Table of Contents Author Guidelines Submit a Manuscript
Evidence-Based Complementary and Alternative Medicine
Volume 2016, Article ID 8703239, 9 pages
http://dx.doi.org/10.1155/2016/8703239
Research Article

Cortex phellodendri Extract Relaxes Airway Smooth Muscle

1Institute for Medical Biology & Hubei Provincial Key Laboratory for Protection and Application of Special Plants in Wuling Area of China, College of Life Sciences, South-Central University for Nationalities, Wuhan 430074, China
2Key Laboratory of Chinese Medicine Resource and Compound Prescription, Hubei University of Chinese Medicine, Wuhan 430065, China
3College of Pharmacy, South-Central University for Nationalities, Wuhan 430074, China
4Wuhan Institute for Neuroscience and Engineering, South-Central University for Nationalities, Wuhan 430074, China
5Department of Medicine-Cardiology, Feinberg Cardiovascular Research Institute, Northwestern University Feinberg School of Medicine, Chicago, IL 60611, USA
6Acute Lung Injury Center of Excellence, Division of Pulmonary, Allergy, and Critical Care Medicine, Department of Medicine, University of Pittsburgh School of Medicine, Pittsburgh, PA 15213, USA

Received 2 January 2016; Accepted 11 April 2016

Academic Editor: Alexandre de Paula Rogerio

Copyright © 2016 Qiu-Ju Jiang et al. This is an open access article distributed under the Creative Commons Attribution License, which permits unrestricted use, distribution, and reproduction in any medium, provided the original work is properly cited.

Abstract

Cortex phellodendri is used to reduce fever and remove dampness and toxin. Berberine is an active ingredient of C. phellodendri. Berberine from Argemone ochroleuca can relax airway smooth muscle (ASM); however, whether the nonberberine component of C. phellodendri has similar relaxant action was unclear. An n-butyl alcohol extract of C. phellodendri (NBAECP, nonberberine component) was prepared, which completely inhibits high K+- and acetylcholine- (ACH-) induced precontraction of airway smooth muscle in tracheal rings and lung slices from control and asthmatic mice, respectively. The contraction induced by high K+ was also blocked by nifedipine, a selective blocker of L-type Ca2+ channels. The ACH-induced contraction was partially inhibited by nifedipine and pyrazole 3, an inhibitor of TRPC3 and STIM/Orai channels. Taken together, our data demonstrate that NBAECP can relax ASM by inhibiting L-type Ca2+ channels and TRPC3 and/or STIM/Orai channels, suggesting that NBAECP could be developed to a new drug for relieving bronchospasm.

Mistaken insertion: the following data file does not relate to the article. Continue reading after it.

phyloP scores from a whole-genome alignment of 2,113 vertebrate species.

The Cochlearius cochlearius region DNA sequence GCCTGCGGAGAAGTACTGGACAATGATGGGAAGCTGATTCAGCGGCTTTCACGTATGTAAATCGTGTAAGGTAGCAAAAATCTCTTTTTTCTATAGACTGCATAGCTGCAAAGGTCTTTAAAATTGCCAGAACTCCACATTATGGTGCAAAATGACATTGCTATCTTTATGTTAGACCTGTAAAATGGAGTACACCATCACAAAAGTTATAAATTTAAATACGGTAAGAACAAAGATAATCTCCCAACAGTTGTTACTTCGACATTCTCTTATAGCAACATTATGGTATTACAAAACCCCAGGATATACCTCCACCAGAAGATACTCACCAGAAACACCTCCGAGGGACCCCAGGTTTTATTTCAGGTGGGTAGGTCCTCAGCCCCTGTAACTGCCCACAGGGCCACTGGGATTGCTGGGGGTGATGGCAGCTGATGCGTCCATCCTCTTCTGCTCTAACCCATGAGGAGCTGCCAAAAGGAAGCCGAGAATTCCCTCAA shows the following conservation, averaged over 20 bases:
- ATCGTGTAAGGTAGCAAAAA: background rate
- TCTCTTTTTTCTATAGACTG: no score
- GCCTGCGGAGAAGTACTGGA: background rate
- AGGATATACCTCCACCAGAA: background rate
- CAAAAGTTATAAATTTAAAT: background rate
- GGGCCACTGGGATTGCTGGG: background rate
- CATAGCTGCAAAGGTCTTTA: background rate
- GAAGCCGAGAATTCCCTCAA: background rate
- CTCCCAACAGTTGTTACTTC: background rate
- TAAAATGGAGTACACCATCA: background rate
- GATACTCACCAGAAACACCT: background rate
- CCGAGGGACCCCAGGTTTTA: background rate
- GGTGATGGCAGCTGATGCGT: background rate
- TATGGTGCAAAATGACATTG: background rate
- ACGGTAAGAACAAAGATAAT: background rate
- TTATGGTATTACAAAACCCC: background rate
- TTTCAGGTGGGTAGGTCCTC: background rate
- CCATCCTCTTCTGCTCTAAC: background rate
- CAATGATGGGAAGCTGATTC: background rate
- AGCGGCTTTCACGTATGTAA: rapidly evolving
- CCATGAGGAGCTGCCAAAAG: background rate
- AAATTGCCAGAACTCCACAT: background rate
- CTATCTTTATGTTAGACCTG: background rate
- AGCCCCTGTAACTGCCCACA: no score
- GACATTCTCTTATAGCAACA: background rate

1. Introduction

Asthma is a common chronic respiratory disease [1]. Excessive airway obstruction is a cardinal symptom that results from the contraction of airway smooth muscle (ASM). In this study, we attempted to develop an effective and safe drug from bitter Chinese herbs to inhibit ASM contraction.

Cortex phellodendri, called Huang Bai in Chinese, which tasted bitter, is the dried bark of Phellodendron chinense Schneid. or Phellodendron amurense Rupr., which belongs to the group of Rutaceae arbor plants. It is bitter in flavor and cold in nature, categorized in kidney, urinary bladder, and large intestine meridians. The traditional functions are to clear heat, dry dampness, purge fire, and remove toxicity. It is one of fundamental traditional Chinese medicines. Previous study reported that C. phellodendri has many physiological activities, including antioxidant [2, 3], anti-inflammatory [46], antiulcer [7], and immune-stimulating properties [8], as well as neuroprotection and inhibition of coronavirus replication [9, 10]. Moreover, C. phellodendri combining with other herbs can reduce complications of corticosteroid-resistant asthma [11]. Berberine is one active ingredient of C. phellodendri; berberine from Argemone ochroleuca was demonstrated to have a relaxant effect in guinea-pig ASM [12]. However, whether the nonberberine component has similar relaxant action has not been investigated.

In the present study, we found that an n-butyl alcohol extract of C. phellodendri (NBAECP, nonberberine component) exerted inhibitory action on ASM contraction, and the underlying mechanism was also investigated.

2. Materials and Methods

2.1. C. phellodendri Extraction

C. phellodendri, bark of Phellodendron chinensis Schneid. (Rutaceae), were collected in Sichuan Province, China, and were authenticated by Professor Dr. Ding-Rong Wan of our university. A voucher specimen (SCUN201310010) is deposited at the Herbarium of College of Pharmacy, South-Central University for Nationalities, China.

Air-dried C. phellodendri (1 Kg) was milled into powder and immersed into 70% ethanol (5 L) for 24 h. The components in the mixture were extracted by hot reflux and were centrifuged. The supernatant was collected and evaporated to dryness under reduced pressure using a rotary evaporator to remove ethanol and get residues, which were immersed in a 2% HCl solution (1000 mL). The yellow precipitates (mainly berberine) were removed and the supernatants were consecutively extracted with petroleum ether, chloroform, ethyl acetate, and n-butyl alcohol. The n-butyl alcohol extract was further evaporated under reduced pressure, and the extraction yield was 1.5% of the raw material dry weight. The dried n-butyl alcohol extract of C. phellodendri (NBAECP) was dissolved in 3% DMSO for the experiments.

2.2. Reagents

Nifedipine, acetylcholine chloride (ACH), and pyrazole 3 (Pyr 3) were purchased from Sigma Chemical Co. (St. Louis, MO, USA); DMEM was purchased from Gibco BRL Co. (Invitrogen Life Technologies, Carlsbad, CA, USA). Other chemicals were purchased from Sinopharm Chemical Reagent Co. (Shanghai, China).

2.3. Animals